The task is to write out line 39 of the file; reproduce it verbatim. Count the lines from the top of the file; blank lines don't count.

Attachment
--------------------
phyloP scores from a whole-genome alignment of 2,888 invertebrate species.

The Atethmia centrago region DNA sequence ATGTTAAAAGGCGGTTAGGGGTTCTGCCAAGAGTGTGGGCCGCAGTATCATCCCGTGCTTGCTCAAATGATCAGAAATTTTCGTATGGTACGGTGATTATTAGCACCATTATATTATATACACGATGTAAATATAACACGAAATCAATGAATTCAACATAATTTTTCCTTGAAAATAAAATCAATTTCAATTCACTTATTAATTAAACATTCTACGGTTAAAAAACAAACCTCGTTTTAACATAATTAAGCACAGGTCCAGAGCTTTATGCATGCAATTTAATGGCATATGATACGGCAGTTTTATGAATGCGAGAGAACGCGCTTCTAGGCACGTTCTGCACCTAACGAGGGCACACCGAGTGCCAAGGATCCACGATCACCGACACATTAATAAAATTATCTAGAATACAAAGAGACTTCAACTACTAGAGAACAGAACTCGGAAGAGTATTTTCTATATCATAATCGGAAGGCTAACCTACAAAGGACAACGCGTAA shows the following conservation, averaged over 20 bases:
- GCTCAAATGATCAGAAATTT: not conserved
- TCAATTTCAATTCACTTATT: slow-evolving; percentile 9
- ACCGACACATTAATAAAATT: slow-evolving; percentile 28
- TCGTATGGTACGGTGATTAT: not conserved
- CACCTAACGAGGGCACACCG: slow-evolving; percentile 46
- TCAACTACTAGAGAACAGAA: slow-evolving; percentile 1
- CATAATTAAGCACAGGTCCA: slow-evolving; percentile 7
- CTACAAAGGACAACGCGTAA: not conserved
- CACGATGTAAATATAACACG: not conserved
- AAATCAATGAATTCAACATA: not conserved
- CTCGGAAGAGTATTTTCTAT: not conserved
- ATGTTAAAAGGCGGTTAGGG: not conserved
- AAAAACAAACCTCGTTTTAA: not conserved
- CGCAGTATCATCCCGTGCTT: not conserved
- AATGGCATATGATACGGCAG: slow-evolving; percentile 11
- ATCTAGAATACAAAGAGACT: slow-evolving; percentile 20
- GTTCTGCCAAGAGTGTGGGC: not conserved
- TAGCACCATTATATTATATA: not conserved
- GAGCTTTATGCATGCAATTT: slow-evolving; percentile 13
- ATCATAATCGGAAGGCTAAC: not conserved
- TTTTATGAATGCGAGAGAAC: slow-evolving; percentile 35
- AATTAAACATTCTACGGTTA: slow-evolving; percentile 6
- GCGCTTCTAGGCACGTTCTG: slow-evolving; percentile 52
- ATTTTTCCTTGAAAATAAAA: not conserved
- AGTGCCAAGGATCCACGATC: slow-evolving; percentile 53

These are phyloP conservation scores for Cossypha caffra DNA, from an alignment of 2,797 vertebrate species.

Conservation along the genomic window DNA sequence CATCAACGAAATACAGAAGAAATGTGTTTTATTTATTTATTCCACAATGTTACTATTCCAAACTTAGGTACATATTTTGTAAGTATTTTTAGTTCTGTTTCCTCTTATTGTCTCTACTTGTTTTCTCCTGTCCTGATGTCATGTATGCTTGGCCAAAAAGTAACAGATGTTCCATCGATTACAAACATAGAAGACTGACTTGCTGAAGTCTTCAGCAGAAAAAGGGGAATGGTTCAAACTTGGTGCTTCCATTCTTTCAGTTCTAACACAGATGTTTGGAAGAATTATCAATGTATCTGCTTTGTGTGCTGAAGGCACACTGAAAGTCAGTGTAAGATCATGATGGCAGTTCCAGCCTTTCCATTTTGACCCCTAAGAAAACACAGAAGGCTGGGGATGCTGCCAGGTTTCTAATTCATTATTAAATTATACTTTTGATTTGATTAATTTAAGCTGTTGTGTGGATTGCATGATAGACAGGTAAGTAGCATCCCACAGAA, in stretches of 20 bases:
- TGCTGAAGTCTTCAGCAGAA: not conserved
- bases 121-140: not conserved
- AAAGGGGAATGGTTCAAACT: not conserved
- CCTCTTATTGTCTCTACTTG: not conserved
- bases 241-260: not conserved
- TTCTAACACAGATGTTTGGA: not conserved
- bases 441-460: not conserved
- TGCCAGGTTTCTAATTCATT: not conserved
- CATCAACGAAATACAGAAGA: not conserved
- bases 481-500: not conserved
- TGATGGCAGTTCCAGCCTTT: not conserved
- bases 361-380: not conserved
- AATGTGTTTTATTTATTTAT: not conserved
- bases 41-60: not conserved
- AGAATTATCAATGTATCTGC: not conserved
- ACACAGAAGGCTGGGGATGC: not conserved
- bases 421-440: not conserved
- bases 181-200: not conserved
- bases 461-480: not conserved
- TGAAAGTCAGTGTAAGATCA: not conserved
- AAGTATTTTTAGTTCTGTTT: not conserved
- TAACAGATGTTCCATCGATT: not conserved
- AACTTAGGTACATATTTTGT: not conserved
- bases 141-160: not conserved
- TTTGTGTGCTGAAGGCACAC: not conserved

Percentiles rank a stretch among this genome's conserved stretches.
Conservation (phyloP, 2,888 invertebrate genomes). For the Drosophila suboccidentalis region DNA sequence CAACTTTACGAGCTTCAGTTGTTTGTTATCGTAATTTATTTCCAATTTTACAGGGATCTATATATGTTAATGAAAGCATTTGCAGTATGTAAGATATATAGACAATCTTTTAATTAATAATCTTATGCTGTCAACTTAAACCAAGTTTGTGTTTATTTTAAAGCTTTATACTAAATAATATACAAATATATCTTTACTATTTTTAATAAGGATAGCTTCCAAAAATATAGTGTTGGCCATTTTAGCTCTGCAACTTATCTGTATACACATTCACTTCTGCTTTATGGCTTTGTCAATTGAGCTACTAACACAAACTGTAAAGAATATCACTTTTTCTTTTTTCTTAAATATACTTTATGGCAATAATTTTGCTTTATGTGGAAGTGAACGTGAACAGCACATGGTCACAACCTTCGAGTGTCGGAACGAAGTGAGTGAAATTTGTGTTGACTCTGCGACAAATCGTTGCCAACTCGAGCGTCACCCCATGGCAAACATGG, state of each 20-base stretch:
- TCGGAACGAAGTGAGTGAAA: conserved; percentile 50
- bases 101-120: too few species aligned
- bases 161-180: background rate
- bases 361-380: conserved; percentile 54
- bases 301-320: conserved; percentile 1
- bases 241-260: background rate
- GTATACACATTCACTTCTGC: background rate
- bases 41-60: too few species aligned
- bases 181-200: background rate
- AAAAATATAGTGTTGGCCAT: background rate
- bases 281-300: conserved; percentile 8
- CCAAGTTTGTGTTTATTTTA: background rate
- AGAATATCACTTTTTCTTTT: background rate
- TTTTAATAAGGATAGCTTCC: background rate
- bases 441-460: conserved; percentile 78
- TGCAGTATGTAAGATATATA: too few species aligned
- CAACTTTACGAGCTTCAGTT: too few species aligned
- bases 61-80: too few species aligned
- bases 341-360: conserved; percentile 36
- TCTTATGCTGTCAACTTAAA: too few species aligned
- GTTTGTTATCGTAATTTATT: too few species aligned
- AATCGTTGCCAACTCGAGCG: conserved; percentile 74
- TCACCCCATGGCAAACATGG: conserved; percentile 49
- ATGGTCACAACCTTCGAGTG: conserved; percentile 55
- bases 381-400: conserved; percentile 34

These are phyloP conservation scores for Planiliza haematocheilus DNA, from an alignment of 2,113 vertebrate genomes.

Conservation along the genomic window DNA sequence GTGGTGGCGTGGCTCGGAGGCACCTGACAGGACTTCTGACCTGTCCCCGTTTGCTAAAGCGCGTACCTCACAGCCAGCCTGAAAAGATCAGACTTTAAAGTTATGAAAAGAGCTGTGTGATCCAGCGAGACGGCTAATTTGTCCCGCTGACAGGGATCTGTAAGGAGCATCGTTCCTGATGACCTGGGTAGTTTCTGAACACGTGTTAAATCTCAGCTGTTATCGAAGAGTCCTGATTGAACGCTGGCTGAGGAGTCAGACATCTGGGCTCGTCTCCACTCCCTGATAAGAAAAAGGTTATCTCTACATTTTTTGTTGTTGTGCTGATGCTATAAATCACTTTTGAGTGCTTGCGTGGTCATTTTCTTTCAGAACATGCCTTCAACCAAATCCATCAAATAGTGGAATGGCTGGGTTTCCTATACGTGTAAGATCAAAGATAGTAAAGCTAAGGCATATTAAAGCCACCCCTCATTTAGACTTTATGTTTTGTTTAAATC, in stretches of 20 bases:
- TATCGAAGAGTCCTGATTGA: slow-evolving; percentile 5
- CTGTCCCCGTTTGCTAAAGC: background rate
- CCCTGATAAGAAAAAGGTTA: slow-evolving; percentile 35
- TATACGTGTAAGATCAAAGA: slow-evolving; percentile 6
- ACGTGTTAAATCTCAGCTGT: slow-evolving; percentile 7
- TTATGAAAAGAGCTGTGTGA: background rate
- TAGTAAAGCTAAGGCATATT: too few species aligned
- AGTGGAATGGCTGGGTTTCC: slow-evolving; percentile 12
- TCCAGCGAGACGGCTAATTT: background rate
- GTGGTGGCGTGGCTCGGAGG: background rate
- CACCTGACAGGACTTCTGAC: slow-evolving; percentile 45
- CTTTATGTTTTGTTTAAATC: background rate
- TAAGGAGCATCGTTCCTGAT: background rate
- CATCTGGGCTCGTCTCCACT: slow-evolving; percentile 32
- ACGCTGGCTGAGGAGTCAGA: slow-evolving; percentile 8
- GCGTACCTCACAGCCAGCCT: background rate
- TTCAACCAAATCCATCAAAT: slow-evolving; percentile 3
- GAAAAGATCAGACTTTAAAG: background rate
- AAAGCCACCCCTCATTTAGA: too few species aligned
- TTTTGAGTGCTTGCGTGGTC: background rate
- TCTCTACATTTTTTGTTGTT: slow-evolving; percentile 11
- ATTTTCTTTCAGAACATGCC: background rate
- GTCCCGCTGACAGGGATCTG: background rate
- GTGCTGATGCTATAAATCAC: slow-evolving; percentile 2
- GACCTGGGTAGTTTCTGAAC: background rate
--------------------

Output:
- bases 481-500: not conserved